I try to model for him how to ask people to move nicely, and how to direct pets without the aggression, but he does not get it. To him, he wants people to leave him alone and when he acts like that, they leave him alone. Problem solved. I've tried asking him how he would feel if people treated him like he treats others, but he doesn't seem to relate to that either.
Has anyone else dealt with this issue, and how did your teach your child to be a polite, functional individual?
This isn't an immediate solution but we are using Floortime to work with our child. As you help your child move up the DIR Functional-Emotional Developmental Ladder (this is the model that Dr. Stanley Greenspan created and is at the center of the Floortime intervention) your child learns to connect and engage. Empathy requires connection. It's a slow process and we are just starting out. Like I said, not a quick solution but maybe something to look into, if you haven't already.
I can relate. My son (8.5) had these issues as a youngster and although he is far better now, there is still that capacity to lash out and hurt others when he is overwhelmed with his feelings of anxiety. Consider that anxiety underlies most of what your son is doing, as he is seeking to protect himself. His body is going into "fight or flight" mode and conditioning them out of it is what is needed.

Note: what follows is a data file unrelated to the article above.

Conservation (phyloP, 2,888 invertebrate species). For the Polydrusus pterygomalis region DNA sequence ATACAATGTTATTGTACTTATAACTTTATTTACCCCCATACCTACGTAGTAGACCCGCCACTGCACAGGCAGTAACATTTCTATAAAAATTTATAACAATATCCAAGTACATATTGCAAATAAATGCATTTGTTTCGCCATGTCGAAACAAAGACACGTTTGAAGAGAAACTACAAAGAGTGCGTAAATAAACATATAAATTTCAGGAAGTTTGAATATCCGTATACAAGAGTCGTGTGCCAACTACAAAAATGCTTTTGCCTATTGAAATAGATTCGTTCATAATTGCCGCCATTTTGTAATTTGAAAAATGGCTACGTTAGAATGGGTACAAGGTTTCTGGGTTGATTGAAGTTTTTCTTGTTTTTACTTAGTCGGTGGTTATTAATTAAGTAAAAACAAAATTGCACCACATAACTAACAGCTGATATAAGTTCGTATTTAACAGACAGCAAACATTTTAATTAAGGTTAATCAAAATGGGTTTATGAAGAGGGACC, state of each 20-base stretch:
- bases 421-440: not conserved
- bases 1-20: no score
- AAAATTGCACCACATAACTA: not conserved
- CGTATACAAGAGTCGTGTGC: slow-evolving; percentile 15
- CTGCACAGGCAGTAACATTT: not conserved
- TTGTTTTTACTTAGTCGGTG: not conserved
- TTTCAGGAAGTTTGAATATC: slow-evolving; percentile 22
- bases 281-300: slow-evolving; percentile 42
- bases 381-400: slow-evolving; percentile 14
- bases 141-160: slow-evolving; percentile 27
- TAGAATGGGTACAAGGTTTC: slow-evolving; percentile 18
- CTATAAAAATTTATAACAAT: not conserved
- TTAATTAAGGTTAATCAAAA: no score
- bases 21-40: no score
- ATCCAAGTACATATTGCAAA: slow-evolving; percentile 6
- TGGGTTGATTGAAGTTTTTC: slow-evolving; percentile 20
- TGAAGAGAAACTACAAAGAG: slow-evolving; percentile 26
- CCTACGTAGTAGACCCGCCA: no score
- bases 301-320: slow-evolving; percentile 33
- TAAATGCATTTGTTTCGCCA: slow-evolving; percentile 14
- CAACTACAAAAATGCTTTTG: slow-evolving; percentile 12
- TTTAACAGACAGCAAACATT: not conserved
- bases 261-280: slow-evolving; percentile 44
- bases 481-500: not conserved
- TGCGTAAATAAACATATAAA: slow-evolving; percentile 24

Also, consider that your son probably does have empathy. I think it's a myth that autistic kids don't. I thought for years my son didn't have it, because of how he would treat others physically, how it would seem he felt no remorse immediately after doing it, even if the kid was crying, etc. And because when I would pose questions along the lines of "how would you feel if that were you" he clearly didn't get it.
But I learned that he did have empathy. In quiet, calm moments he would tell me he felt bad about these things, that he wished he wasn't autistic so he wouldn't feel that way and act that way. He would show concern for the person he hurt, not so much strangers but his friends, yes. I began to see that a) in the moment of lashing out they cannot feel empathy because their fight-or-flight response is in high gear, b) immediately after he is overwhelmed with feelings of guilt and regret that he just cannot process quickly so he appears to shut down which some take to be a lack of remorse or appreciation for what just happened, but I know from later conversations that he very much did get what happened, and c) their inability to put themselves in other peoples' shoes; the fact that he couldn't answer the "shoe on the other foot" type questions was not because he had no empathy, but because of the mind-blindness that often comes with autism - I needed to phrase things a different way, like asking "what do you think that person was thinking about you when you did that" and "how do you think that might affect your friendship with that person" - those questions he could answer.